Exercises #3

  1. Write a procedure to check the spelling of a word:
    # spell :: filedescriptor X string -> boolean
    proc spell {fd word} {...}
    It should take a file descriptor, which refers to an opened dictionary file, and a string, which is the word to be checked, and it should return 1 if the word is spelled correctly, or 0 if not.

    We define spelled correctly to mean that the word is listed in the dictionary file. We ignore the issues of plurals, etc: if the exact word is not found in the dictionary, it's misspelled.

    We define a dictionary file to be any file that contains words, one per line, which is sorted in ASCII collating order. You may use the file /home/keith/web/tcl-course/words for testing.

    Hint: this proc is extremely easy to write. If you disagree, you're approaching it wrong.

  2. There is a standard dictionary file included with Unix systems: /usr/dict/words. Why doesn't this file work if you use it with your spell proc? What type of changes would you have to make to your code to be able to use this file as is?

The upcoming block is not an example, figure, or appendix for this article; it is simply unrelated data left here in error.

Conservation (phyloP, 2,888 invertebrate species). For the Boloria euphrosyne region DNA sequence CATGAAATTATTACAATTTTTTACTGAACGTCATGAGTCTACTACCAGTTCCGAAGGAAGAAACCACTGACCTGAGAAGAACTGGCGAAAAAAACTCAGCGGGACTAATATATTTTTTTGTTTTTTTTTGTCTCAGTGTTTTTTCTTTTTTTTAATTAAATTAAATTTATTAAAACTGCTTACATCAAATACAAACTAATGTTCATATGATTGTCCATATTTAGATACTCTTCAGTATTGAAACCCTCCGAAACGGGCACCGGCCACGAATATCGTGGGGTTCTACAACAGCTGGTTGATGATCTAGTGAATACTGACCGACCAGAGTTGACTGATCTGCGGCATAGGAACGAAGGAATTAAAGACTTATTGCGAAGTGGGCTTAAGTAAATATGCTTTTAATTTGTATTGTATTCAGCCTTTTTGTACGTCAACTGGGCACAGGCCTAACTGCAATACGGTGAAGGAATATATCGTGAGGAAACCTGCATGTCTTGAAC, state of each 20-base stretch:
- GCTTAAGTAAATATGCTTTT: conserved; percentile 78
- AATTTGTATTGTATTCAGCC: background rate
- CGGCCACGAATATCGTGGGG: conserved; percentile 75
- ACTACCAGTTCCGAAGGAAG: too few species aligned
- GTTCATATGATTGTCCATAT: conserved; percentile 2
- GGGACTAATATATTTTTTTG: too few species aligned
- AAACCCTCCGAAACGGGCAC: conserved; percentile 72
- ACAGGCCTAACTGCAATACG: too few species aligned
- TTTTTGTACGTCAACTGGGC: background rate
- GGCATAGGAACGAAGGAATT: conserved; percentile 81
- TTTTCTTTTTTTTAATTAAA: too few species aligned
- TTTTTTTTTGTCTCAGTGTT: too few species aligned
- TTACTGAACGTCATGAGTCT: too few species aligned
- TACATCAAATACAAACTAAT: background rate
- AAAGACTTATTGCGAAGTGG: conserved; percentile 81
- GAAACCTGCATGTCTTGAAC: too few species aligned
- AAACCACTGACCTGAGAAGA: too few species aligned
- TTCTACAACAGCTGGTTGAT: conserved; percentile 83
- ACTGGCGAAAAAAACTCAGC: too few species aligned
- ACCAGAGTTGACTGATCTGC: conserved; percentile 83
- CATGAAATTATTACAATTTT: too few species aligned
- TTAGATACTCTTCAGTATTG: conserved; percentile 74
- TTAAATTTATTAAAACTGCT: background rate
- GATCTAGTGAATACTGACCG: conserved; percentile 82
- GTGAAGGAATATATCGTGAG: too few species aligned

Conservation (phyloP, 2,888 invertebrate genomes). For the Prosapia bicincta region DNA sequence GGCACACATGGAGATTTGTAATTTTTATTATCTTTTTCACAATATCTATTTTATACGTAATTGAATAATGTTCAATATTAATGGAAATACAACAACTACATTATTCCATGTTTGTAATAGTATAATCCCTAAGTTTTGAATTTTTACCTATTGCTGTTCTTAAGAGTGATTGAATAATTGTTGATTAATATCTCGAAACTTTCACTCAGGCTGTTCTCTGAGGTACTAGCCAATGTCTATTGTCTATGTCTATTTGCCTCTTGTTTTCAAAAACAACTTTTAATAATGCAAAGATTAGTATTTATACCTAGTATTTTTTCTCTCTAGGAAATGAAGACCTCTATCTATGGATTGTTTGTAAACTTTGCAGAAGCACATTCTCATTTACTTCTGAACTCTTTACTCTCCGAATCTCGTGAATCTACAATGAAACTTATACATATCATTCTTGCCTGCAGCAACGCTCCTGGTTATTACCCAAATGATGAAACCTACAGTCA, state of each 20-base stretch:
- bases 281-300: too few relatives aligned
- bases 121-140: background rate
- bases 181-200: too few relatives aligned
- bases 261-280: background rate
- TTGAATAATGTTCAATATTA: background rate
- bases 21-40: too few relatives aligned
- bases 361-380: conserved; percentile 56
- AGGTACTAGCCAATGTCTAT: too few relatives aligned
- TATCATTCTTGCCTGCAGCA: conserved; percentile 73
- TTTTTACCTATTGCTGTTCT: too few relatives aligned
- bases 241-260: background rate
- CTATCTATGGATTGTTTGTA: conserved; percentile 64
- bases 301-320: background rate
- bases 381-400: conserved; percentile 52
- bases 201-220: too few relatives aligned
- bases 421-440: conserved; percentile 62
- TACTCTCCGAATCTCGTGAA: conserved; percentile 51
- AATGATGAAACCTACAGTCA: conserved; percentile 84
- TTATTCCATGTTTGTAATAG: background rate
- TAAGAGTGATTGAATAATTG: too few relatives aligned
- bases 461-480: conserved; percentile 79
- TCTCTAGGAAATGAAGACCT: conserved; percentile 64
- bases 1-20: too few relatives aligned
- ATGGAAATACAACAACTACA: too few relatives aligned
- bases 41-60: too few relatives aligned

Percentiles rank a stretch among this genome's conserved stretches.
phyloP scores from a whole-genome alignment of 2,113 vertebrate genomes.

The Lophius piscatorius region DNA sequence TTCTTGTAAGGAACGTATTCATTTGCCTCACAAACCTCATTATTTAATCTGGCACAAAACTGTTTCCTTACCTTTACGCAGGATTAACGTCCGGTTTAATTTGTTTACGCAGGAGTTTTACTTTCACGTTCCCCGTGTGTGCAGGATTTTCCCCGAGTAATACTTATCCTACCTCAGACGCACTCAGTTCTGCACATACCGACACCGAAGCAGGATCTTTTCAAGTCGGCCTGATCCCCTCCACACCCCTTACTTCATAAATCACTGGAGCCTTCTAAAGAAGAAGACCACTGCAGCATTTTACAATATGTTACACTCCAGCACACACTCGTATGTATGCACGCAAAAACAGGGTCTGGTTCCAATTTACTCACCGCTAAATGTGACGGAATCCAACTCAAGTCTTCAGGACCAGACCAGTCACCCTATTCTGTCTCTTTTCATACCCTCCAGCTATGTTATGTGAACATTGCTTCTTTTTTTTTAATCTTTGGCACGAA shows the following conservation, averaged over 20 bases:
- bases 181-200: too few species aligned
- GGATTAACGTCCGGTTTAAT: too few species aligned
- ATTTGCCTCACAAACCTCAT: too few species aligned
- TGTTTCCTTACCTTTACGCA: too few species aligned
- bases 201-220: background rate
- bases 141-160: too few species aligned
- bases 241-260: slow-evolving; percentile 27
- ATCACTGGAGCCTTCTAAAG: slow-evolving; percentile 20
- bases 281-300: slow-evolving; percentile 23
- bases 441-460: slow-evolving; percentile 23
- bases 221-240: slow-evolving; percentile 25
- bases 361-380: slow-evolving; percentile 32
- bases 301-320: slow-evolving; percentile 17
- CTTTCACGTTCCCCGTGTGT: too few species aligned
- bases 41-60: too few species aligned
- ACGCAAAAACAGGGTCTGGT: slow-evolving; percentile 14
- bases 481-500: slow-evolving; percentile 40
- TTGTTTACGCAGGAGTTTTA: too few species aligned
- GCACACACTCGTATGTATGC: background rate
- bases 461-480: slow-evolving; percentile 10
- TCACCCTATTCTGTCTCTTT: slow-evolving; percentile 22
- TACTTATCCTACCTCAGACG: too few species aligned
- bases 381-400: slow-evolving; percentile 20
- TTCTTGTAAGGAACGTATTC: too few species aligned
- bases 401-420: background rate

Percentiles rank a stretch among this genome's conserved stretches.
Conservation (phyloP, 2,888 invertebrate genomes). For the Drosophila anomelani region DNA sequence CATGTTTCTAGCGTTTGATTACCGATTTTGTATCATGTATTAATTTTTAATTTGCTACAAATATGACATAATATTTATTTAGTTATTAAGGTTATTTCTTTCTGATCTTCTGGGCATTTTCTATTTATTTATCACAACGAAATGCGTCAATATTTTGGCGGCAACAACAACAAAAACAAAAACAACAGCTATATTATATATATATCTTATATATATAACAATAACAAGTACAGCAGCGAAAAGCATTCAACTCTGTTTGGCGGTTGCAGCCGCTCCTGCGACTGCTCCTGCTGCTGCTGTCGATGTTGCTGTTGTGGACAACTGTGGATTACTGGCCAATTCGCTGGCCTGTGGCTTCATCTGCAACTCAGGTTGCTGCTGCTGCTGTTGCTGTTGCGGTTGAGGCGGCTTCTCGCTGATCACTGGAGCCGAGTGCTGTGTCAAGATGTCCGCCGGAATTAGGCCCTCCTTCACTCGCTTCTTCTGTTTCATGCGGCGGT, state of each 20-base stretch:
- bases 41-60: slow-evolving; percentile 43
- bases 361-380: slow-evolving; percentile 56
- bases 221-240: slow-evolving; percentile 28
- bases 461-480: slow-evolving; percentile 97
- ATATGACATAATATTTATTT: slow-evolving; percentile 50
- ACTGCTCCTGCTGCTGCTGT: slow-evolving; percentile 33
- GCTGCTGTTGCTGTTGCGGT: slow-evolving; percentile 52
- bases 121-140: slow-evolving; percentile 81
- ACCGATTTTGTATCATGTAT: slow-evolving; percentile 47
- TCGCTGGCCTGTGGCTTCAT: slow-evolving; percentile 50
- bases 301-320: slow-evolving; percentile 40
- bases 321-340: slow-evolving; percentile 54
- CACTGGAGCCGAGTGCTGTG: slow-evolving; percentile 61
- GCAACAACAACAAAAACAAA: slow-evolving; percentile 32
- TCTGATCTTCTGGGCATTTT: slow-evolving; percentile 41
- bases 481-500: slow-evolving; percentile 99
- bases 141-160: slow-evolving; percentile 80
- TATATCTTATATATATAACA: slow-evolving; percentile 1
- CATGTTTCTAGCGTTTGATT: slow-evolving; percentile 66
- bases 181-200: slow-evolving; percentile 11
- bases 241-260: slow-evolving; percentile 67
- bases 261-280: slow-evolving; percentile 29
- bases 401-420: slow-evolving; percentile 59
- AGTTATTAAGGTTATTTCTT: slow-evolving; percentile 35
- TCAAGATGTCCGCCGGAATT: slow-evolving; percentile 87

3. Write a spelling checker. This should be an actual complete program, using the spell proc you coded above (and my dictionary). Your program should read a file to be spell checked on standard input, and write to standard output any mispelled words, one per line.

    You can use any rule you like for deciding what makes a word in the input file. I recommend choosing a rule that exploits existing Tcl commands.

    To run your program (assuming it's called spell.tcl), you can say, from the Unix shell:

    megatcl -f spell.tcl
    and then you can type lines of text to be spelled checked; type C-d alone on a line to terminate. You can also spell check a file by saying:
    megatcl -f spell.tcl < filename

    Don't worry about the problems of uppercase vs lowercase, or punctuation marks. We'll learn how to handle these when we cover string processing.

    Hint: this program, not counting comments, whitespace or lines containing closing braces, and not counting the code for your spell proc, should be about six lines long.

  4. Modify your spelling checker to output an identifying line number with each mispelled word. Your output for each line should be the line number, a tab, and the mispelled word.

    Hint: this should add about two lines to your program.

Keith Waclena
The University of Chicago Library
This page last updated: Wed Aug 17 13:19:52 CDT 1994
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